Ready for battle

Confucius said: “After a good ruler has taught the people for seven years they are ready for battle.”

Confucius said: “Sending people to war who have not been properly taught is the same as throwing them away.”

Even though his teachings were focused on promoting peace and stability, Confucius was pragmatic enough to realize that there are times when war is unavoidable and that a ruler needs to prepare his people for such an event. Continue reading Ready for battle

A true gentleman

Confucius said: “Firmness, determination, simplicity, modesty: these bring us close to goodness.”

Zilu asked: “What qualities must you possess to be called a true gentleman?” Confucius said: “Supportive, encouraging, and affectionate: such a man deserves to be called a true gentleman. Supportive and encouraging towards his friends and affectionate towards his brothers.”

There is no big mystical secret to achieving goodness. Firmness, determination, simplicity, and modesty go a long way to help you achieving that state. Continue reading A true gentleman

A contrast in leadership styles

Confucius said: “A leader is easy to work for but hard to please. If you try to please him without following the proper way he will not be happy, but he will only give you tasks you have the ability to carry out. A petty person is hard to work for, but easy to please. If you try to please him, even without following the proper way, he will be happy, but he demands that you have the ability to do anything.”

This passage perfectly encapsulates the difference between a good leader and a poor leader. A good leader makes a realistic assessment of his people’s abilities and enables them to make the best use of them by placing them in the most appropriate position and making sure that they follow the right processes. Continue reading A contrast in leadership styles

Like or loathe

Zigong asked: “If a man is liked by all the people in his village, what would you think?” Confucius said: “That’s not good enough.” “And if he is loathed by all the people in the village, what would you think?” “That is not good enough either. It would be better if the good people in the village liked him and the bad people loathed him.”

Leadership is not a popularity contest. You can’t please all the people all the time – and neither should you even try to. Instead you should focus on making the right decisions that best serve the interests of the people you are leading. Continue reading Like or loathe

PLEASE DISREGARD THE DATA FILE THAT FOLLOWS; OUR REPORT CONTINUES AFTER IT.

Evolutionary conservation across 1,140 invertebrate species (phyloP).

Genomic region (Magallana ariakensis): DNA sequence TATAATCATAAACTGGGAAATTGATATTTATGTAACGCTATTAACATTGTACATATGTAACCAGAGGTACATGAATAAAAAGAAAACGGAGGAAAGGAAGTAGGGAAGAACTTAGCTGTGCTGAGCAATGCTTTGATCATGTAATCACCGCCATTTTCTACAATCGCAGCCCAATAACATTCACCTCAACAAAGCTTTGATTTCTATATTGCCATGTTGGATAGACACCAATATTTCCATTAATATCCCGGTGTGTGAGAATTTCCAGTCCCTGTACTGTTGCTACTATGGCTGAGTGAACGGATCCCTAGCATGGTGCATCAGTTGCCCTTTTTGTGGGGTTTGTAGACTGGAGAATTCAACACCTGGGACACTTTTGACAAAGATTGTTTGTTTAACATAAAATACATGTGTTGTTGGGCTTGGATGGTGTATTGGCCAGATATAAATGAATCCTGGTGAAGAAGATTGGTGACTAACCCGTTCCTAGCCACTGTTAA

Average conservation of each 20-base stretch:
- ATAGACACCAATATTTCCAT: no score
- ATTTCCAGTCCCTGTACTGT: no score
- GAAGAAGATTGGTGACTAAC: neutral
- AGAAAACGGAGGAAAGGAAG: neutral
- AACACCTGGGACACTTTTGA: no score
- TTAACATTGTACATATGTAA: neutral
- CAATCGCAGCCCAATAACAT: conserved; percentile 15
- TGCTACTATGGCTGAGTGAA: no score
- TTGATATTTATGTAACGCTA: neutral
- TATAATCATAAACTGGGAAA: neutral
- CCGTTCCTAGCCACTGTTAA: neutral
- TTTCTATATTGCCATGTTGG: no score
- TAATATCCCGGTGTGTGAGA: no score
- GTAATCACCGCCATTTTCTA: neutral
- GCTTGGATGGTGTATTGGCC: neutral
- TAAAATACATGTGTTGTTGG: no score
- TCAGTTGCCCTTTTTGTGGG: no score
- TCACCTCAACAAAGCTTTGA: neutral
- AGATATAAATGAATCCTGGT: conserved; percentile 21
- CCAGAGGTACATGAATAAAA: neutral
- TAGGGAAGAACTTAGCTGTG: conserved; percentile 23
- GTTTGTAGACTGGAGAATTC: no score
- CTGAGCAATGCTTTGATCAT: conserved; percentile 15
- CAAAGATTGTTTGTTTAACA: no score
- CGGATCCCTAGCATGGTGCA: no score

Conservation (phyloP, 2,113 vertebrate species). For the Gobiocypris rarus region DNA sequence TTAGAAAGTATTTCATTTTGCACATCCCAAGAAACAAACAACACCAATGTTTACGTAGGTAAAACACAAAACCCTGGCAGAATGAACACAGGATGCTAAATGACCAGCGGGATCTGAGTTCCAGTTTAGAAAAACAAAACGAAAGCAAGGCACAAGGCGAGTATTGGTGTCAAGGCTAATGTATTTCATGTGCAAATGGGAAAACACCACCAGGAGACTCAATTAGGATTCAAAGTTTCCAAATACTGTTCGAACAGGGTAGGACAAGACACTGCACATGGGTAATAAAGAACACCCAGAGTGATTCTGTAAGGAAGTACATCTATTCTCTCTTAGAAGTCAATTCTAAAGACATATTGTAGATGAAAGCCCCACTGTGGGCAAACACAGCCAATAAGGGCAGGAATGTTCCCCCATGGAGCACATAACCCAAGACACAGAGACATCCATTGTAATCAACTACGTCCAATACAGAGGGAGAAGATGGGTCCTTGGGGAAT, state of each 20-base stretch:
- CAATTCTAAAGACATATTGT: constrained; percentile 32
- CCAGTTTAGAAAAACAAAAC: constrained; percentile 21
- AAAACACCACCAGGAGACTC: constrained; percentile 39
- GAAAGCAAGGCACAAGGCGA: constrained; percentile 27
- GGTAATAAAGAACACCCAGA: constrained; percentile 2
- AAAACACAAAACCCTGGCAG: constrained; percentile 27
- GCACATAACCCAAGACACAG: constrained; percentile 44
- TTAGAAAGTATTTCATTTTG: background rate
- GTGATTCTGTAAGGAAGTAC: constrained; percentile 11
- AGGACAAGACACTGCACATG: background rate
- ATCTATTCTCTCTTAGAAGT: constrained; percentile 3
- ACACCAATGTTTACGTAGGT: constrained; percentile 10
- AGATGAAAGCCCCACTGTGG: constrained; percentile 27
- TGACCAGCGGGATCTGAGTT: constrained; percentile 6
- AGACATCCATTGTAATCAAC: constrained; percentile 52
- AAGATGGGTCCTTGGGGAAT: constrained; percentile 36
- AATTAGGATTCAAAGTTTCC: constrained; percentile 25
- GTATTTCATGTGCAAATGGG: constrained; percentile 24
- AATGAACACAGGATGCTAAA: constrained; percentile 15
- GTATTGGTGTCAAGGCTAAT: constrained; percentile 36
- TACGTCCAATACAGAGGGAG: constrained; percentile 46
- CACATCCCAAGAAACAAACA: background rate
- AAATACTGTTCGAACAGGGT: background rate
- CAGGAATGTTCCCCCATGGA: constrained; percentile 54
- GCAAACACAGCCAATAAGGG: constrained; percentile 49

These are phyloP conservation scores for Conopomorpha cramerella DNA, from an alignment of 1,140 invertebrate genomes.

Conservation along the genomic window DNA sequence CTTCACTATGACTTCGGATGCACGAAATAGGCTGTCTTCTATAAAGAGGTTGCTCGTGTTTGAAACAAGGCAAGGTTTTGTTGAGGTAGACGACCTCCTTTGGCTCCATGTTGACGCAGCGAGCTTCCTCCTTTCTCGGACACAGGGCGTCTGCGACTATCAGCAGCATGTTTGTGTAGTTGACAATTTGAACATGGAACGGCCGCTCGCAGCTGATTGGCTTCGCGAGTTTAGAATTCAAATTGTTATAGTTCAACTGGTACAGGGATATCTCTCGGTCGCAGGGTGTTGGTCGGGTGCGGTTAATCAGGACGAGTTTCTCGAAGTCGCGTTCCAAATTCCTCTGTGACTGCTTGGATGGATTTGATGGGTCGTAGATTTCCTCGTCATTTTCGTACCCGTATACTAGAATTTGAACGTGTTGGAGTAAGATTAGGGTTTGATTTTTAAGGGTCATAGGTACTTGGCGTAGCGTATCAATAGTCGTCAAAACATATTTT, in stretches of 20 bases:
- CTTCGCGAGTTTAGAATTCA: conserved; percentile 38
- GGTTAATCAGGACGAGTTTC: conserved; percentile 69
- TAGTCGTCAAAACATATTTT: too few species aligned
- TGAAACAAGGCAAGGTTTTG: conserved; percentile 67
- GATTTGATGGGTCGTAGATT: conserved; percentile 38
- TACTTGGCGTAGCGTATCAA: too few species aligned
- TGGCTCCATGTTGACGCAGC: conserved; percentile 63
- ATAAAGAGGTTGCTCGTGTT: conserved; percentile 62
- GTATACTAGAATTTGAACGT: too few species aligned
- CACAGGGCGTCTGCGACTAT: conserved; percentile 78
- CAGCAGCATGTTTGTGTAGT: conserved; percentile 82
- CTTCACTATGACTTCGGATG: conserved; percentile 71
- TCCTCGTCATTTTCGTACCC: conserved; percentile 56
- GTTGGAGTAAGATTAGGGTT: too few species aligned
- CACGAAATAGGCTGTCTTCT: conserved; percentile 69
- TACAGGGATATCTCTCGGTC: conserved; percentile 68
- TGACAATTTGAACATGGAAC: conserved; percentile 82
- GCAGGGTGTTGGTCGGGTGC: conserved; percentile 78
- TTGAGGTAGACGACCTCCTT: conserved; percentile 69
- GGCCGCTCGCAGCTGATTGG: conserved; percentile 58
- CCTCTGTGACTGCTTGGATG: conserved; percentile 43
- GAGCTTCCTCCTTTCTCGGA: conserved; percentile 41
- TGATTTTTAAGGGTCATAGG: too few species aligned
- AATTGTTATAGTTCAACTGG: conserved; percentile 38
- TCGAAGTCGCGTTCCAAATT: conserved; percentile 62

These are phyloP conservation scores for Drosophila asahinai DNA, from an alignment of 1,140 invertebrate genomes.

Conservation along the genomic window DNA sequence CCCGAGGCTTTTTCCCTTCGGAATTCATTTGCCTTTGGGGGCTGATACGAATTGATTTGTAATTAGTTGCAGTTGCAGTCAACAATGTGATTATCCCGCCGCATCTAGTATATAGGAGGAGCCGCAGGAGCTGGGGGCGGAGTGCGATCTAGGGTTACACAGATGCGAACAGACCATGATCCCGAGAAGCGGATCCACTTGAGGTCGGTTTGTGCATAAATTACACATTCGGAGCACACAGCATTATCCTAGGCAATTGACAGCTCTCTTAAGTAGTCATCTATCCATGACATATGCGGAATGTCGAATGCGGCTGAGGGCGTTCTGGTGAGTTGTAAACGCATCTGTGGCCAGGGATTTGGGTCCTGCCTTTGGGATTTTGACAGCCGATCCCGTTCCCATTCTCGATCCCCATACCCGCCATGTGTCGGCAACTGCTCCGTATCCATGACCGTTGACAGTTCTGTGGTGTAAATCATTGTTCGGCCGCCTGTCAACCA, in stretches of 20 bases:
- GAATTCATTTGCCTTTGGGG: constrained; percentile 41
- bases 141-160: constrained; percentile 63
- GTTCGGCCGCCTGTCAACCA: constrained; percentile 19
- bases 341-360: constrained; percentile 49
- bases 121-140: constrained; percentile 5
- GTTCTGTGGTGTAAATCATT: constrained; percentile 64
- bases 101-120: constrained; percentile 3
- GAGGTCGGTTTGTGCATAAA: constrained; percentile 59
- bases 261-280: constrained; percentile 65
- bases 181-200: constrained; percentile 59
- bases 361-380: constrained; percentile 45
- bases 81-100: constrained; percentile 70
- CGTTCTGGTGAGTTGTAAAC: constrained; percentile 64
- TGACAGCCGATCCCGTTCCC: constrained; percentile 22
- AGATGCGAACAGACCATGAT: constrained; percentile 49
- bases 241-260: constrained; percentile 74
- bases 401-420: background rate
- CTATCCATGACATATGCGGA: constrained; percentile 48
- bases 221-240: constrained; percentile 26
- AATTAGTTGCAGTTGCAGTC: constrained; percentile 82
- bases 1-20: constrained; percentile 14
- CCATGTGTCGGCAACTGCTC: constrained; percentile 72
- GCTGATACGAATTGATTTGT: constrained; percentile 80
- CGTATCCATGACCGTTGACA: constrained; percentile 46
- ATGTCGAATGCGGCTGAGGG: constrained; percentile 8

Harmony versus conformity

Confucius said: “A leader strives for harmony but not conformity. A petty person strives for conformity but not harmony.”

The Analects is full of pithy comparisons between the behavior of a leader (君子/jūnzǐ) and a petty person (小人/xiǎorén). This is definitely up there among the best ones. Continue reading Harmony versus conformity

Steadfast in virtue

Confucius said: “Southerners have a saying: ‘A man who isn’t steadfast isn’t fit to be a shaman.’ This is so true! The Book of Changes says, ‘if you’re not steadfast in virtue, you will suffer disgrace.’” Confucius added: “Not even a divination will be of any use for a person like that.”

This is, shall we say, a rather cryptic passage that is open to multiple interpretations. It also features one of the one of the very few references to the Book of Changes that can be found in the Analects in the form of a quote from Hexagram 32 (constancy or steadfastness). Continue reading Steadfast in virtue

The crazy and the cautious

Confucius said: “If you can’t find people who keep to the middle way to associate with, you will have to settle for the crazy or the cautious. The crazy dare to do anything to achieve their goals, but the cautious will never get their hands dirty.”

Unlike the modern-day sage Jack Ma, who has famously advocated hiring the craziest rather than the most qualified people, Confucius preferred balanced individuals who stuck to the middle way between, for example, the polarities of courage and fear. Continue reading The crazy and the cautious